Amazon’s VLE ambitions

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Does Amazon’s have ambitions to go into the education market? 

The tech giant recently announced a new AWS cloud services division AWS Educate. Online recruitment and job hunting creates interesting opportunities for Amazon. AWS Educate claims to provide an academic gateway for the next generation of IT and cloud professionals. 

Amaon's AWS Education Webpage
Amazon’s AWS Education Webpage

Amazon’s AWS cloud services division announced that AWS Educate — originally launched last year as a resource library (and promotional platform) for students and educators to use AWS more — would start to offer free online courses and other learning modules; and alongside that, those modules would align with a new service where AWS advertises jobs from across the industry in a new AWS Educate Job Board.

To start with, AWS Educate will feature 25 modules, referred to as “Cloud Career Pathways,” that Amazon said will include videos, lab exercises, online courses, whitepapers, and podcasts. Altogether, there will be at least 30 hours of training each in four professional areas: Cloud Architect, Software Developer, Operations-Support Engineer, and Analytics and Big Data Specialist. Completing these, in turn, will give the user “digital micro-credentials in the form of badges and certificates that appear on their AWS Educate profile,” AWS says. And AWS will link the learner up with relevant jobs being posted from companies that include Cloudnexa, Instructure, Salesforce, Splunk, Udacity, and (naturally) Amazon itself.

Udacity helped design AWS Educate’s Cloud Career Pathways by providing over 30 courses that align to the job families, the company said. “These courses are applicable to some of the most in-demand fields today,” said Zhalisa Clarke, VP of Business Development at Udacity. “The mission of AWS Educate perfectly aligns with our belief that education and lifelong learning is a basic human right, and we look forward to working with AWS to make STEM content available to more students around the world.”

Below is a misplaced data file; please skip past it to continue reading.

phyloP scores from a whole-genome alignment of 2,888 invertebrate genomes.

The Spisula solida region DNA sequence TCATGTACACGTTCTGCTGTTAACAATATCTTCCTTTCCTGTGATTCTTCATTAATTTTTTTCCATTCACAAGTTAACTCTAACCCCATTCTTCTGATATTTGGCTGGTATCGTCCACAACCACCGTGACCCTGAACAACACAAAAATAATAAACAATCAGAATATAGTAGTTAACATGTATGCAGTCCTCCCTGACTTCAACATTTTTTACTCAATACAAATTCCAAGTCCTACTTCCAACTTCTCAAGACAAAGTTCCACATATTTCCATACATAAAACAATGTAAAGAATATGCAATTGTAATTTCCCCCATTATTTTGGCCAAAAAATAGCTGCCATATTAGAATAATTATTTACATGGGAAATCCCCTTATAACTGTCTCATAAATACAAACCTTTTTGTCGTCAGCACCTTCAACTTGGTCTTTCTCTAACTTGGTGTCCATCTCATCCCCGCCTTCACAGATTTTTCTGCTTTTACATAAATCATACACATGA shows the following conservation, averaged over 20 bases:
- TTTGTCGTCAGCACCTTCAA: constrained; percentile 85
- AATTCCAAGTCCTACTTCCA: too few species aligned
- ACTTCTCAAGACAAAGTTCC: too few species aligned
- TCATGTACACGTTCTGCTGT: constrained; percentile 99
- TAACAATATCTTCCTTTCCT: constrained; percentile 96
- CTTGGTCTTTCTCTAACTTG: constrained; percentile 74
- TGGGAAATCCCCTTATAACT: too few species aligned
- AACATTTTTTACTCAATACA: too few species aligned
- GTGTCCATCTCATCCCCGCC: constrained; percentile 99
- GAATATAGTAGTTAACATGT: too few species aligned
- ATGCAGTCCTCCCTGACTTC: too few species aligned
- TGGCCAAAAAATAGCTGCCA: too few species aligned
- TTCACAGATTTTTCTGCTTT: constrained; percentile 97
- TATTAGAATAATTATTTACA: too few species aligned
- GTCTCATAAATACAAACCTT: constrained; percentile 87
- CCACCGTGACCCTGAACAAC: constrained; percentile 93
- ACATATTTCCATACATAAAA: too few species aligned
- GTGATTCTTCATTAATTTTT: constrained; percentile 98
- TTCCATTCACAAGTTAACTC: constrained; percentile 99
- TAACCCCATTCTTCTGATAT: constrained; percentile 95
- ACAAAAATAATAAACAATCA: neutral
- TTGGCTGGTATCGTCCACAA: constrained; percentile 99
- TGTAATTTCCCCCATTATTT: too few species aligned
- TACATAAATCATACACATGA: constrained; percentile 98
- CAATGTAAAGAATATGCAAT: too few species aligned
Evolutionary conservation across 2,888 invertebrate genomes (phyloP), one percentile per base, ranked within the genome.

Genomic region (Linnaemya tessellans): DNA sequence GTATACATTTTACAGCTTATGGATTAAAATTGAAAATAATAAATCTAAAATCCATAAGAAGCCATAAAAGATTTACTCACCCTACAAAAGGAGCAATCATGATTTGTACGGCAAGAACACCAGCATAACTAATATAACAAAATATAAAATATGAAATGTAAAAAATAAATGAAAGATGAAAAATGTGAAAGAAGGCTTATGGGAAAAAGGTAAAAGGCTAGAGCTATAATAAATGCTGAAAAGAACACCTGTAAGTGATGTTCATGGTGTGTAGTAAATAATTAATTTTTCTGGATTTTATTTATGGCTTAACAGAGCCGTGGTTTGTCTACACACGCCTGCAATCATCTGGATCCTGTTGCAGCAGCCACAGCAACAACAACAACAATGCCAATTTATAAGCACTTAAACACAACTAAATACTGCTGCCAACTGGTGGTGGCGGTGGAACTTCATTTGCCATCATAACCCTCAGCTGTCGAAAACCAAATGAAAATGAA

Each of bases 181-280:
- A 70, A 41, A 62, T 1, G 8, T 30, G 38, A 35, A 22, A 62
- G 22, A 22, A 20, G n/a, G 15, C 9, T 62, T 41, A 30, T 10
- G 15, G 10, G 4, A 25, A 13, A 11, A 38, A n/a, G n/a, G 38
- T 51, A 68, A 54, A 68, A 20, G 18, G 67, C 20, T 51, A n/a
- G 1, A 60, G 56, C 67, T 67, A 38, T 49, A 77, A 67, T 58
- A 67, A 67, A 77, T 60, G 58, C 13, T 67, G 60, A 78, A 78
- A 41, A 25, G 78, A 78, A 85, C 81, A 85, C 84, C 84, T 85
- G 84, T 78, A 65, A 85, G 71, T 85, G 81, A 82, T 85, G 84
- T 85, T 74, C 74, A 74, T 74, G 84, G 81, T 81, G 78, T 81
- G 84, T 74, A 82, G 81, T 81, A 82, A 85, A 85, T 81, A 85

Offering services for free that might cost something elsewhere would align with how Amazon approaches a lot of new product areas: it prices competitively — or not at all — to bring in more users, who either represent a sizeable revenue opportunity in aggregate, or (in free cases) lead to the potential of paying for other goods and services down the line.

Indeed, this is how Amazon has approached other moves into the education space: earlier this year, it launched Amazon Inspire, an online platform for education resources. Inspire is also completely free to use, but it helps bring educators to Amazon’s platform in hopes of them spending money in other areas of its business. These include Whispercast for managing e-books, textbooks and educational apps; AWS access to schools, students and teachers; Kindle direct publishing for education; “School Lists” and Amazon Business to buy supplies; and physical products like the Kindle e-reader and the Fire tablet.

“We built AWS Educate with a vision of helping to cultivate a cloud-enabled workforce. It’s been inspiring to see students from every corner of the globe – from Brooklyn to Bombay to Singapore to Seoul – embrace AWS Educate, eager to digest learnings from top computer science courses, and get their hands on their first Amazon S3 bucket,”

said Teresa Carlson, WP, Worldwide Public Sector, AWS, in a statement.

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